In the past, yes, the world was still fine. In most cases, you only had to choose between two options. When skiing between Alpine or Nordic, when on vacation between the sea or the Alps, when shopping between Coop or Migros. The inclined reader will notice, I'm from Switzerland - and, long before the first 4 × 4 drives, there was also a choice between rear-wheel or front-wheel drive.
Or more specifically between Volvo or Saab. Or an Alfa?
Either way, these three car brands still shape and shape my automotive life.
At the end of the XNUMXs, just when I could afford to buy my first car, I faced a difficult decision. A Volvo with rear wheel drive or a Saab with front wheel drive? Or maybe something more appropriate to my musical taste at the time, namely something racy from Italy. A snow-white Alfa Romeo Giulia or a blood-red Alfa Sprint Veloce?
The latter then answered itself more or less by looking more closely at the condition of the used cars on offer. It wasn't the snow falling quietly, but rather the red-brown plague, on the door sills, on the underbody, actually everywhere. And since my friend's Alfa Sud on snow had the behavior of a toboggan on ice, the issue was provisionally settled at my place of residence in Graubünden.
But I agree with Jeremy Clarkson from Top Gear, at some point in life a real man has to drive an Alfa. But that was already at the turn of the century and the Alfa Romeo 156 in Blu Tazio Nuvolari also went the way of many Italians, it changed the color to rust brown-red and at some point I could have studied the condition of the road surface up close between my legs.
But back to 1978 and the big question Volvo or Saab?
Well, I liked a used, sky blue Volvo 1800ES, but the price? Back then it was far too expensive for me. Such a brand new Snow White coffin cost more than a Porsche in the early 70s. And 20 francs for a used one was definitely too much for me. But I could also have imagined a Volvo Amazon or a Volvo 000 or 144 as a mobile pedestal, but just rear-wheel drive. And who wants to drive around with two concrete elements in the trunk and a sack of sand all winter, just so that he doesn't get stuck on every second slope?
So for me as a Nordic-oriented young man, only a Saab was actually an option. However, Saabs were not very common in Switzerland, and certainly not in Graubünden. I wouldn't be surprised if I even owned the first Saab in Graubünden.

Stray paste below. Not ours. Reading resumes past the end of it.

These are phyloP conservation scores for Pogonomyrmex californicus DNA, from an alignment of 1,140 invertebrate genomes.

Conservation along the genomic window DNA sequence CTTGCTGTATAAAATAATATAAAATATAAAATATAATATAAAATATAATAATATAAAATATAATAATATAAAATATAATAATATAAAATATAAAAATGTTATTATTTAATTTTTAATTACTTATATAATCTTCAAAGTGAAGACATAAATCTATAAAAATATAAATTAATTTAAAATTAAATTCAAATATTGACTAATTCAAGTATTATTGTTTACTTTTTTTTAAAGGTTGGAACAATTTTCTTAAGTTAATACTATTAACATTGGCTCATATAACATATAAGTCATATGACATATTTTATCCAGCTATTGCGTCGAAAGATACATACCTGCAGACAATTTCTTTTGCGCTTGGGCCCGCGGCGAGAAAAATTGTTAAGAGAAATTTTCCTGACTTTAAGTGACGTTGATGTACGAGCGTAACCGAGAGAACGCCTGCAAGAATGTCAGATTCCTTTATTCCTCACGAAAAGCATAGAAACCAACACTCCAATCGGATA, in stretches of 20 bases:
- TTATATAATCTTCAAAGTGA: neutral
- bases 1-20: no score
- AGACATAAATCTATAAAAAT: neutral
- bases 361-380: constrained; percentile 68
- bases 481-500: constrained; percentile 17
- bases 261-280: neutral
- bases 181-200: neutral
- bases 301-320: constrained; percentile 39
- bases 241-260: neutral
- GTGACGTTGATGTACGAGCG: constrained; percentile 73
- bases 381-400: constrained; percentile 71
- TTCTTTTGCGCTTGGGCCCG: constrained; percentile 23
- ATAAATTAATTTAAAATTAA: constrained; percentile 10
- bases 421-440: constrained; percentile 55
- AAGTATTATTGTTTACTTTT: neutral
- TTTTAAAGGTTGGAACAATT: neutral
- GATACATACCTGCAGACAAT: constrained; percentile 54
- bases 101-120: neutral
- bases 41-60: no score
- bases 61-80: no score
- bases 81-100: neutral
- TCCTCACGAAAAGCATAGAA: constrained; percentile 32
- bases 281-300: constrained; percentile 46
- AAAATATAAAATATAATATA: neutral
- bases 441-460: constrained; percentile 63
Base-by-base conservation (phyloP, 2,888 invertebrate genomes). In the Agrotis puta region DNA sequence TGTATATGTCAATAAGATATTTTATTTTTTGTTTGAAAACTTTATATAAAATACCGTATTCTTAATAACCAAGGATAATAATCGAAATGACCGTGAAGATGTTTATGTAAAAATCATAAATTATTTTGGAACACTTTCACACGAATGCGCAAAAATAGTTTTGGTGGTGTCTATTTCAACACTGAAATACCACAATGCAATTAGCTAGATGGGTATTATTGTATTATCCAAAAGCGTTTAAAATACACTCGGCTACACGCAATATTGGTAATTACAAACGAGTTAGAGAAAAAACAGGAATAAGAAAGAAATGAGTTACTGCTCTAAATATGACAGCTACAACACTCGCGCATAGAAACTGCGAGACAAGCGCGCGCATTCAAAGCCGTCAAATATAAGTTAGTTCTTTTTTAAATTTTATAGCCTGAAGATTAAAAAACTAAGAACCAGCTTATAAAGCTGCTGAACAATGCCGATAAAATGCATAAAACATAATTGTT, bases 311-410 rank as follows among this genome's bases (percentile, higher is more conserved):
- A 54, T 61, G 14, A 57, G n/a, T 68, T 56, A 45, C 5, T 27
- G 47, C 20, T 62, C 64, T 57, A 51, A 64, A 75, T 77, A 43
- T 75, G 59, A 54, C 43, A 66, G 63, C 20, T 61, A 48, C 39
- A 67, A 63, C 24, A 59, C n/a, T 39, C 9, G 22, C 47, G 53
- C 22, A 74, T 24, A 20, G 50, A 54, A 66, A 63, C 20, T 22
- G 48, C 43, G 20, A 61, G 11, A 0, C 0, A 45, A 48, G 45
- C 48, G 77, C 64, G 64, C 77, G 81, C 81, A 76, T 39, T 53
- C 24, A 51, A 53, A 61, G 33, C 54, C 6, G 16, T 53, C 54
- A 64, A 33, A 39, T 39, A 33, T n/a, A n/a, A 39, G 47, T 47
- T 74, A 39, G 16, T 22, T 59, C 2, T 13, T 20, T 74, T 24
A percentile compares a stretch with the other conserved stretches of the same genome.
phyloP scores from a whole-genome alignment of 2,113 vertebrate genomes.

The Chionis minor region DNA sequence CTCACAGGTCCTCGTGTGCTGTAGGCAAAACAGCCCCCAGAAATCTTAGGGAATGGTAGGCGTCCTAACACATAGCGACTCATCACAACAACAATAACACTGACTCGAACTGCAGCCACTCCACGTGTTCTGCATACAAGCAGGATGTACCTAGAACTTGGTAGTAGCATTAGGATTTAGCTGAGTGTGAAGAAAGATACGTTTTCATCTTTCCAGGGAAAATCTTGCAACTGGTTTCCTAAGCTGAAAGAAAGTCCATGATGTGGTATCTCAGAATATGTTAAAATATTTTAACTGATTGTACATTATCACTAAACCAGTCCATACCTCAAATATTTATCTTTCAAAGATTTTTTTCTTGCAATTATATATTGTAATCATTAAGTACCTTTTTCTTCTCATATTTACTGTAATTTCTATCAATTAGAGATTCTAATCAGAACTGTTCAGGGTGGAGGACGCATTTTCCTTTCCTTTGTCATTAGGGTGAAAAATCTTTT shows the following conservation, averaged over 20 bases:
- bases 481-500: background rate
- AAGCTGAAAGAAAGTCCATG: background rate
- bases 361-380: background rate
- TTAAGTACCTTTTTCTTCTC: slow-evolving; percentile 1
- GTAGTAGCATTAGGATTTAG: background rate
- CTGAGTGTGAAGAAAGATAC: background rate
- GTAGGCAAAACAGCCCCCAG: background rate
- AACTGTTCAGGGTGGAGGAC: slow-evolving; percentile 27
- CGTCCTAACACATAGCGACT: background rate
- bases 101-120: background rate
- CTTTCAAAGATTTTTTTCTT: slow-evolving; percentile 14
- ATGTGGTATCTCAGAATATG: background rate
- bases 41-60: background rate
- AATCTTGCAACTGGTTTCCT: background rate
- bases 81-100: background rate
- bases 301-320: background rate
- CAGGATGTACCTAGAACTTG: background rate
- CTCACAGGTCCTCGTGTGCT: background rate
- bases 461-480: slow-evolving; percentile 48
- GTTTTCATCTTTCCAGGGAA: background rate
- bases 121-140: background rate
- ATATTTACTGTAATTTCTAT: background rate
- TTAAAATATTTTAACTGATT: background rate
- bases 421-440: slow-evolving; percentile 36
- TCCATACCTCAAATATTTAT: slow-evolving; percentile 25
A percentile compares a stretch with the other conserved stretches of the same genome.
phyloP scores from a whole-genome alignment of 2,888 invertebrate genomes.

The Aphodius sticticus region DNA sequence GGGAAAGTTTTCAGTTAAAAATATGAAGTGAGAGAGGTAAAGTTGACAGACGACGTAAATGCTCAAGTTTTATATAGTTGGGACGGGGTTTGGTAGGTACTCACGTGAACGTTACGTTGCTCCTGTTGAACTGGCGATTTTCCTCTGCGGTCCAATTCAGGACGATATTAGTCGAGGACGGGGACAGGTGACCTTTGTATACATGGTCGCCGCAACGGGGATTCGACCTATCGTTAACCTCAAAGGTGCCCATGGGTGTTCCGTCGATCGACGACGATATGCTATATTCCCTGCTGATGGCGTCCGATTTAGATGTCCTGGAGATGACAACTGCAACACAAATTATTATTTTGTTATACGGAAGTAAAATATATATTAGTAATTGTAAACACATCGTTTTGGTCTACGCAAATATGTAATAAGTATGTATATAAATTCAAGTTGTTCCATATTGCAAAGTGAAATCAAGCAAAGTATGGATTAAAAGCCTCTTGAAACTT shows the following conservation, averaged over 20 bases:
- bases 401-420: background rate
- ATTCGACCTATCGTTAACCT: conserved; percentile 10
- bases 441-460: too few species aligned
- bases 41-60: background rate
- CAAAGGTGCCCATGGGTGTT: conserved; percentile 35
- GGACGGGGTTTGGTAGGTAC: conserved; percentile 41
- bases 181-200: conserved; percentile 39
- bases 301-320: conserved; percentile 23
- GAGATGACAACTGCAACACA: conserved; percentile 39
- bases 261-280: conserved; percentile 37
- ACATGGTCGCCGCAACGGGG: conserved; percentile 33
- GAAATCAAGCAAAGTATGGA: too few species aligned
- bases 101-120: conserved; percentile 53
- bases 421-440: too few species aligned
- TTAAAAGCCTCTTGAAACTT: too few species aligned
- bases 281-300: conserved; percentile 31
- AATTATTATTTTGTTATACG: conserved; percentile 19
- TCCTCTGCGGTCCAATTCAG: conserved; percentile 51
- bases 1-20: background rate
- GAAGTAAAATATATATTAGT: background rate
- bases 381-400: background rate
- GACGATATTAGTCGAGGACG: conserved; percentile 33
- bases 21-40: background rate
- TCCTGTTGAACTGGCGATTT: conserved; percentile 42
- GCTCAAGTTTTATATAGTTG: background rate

As luck would have it, I took a look at the Occasion Volvos at a large Volvo dealer in the canton capital and there was a completely different car. A Saab 99 GL in orange, Pardon Indian Yellow. It wasn't just the color that made the car stand out from the crowd.
Not only was it different, it was more special, the hatchback of this combi-coupé immediately caught my eye. A station wagon that still came in chic and was more than pleasant to drive. Back then, CHF 7000 was a lot of money for me, but I never really regretted it.
Even though the vehicle had its quirks.
For example, I needed almost more fresh mufflers and pipes than some fresh underpants, but the fun factor on snow was second to none. I am afraid that there are still locals in Arosa, Davos or St. Moritz who remember with horror an orange Saab with a Graubünden number plate, which supposedly overtook them on snow-covered streets in a breakneck manner. In any case, nothing ever happened. The secret was simple, the very best winter tires, then Fulda Kristall, properly adjusted brakes and accelerating again at the right moment, or then pulling the tail with the handbrake.
Well, that was the first Saab, three more followed, and in addition to the Alfa 156 there was also a Snow White coffin.
Text and image: Gigi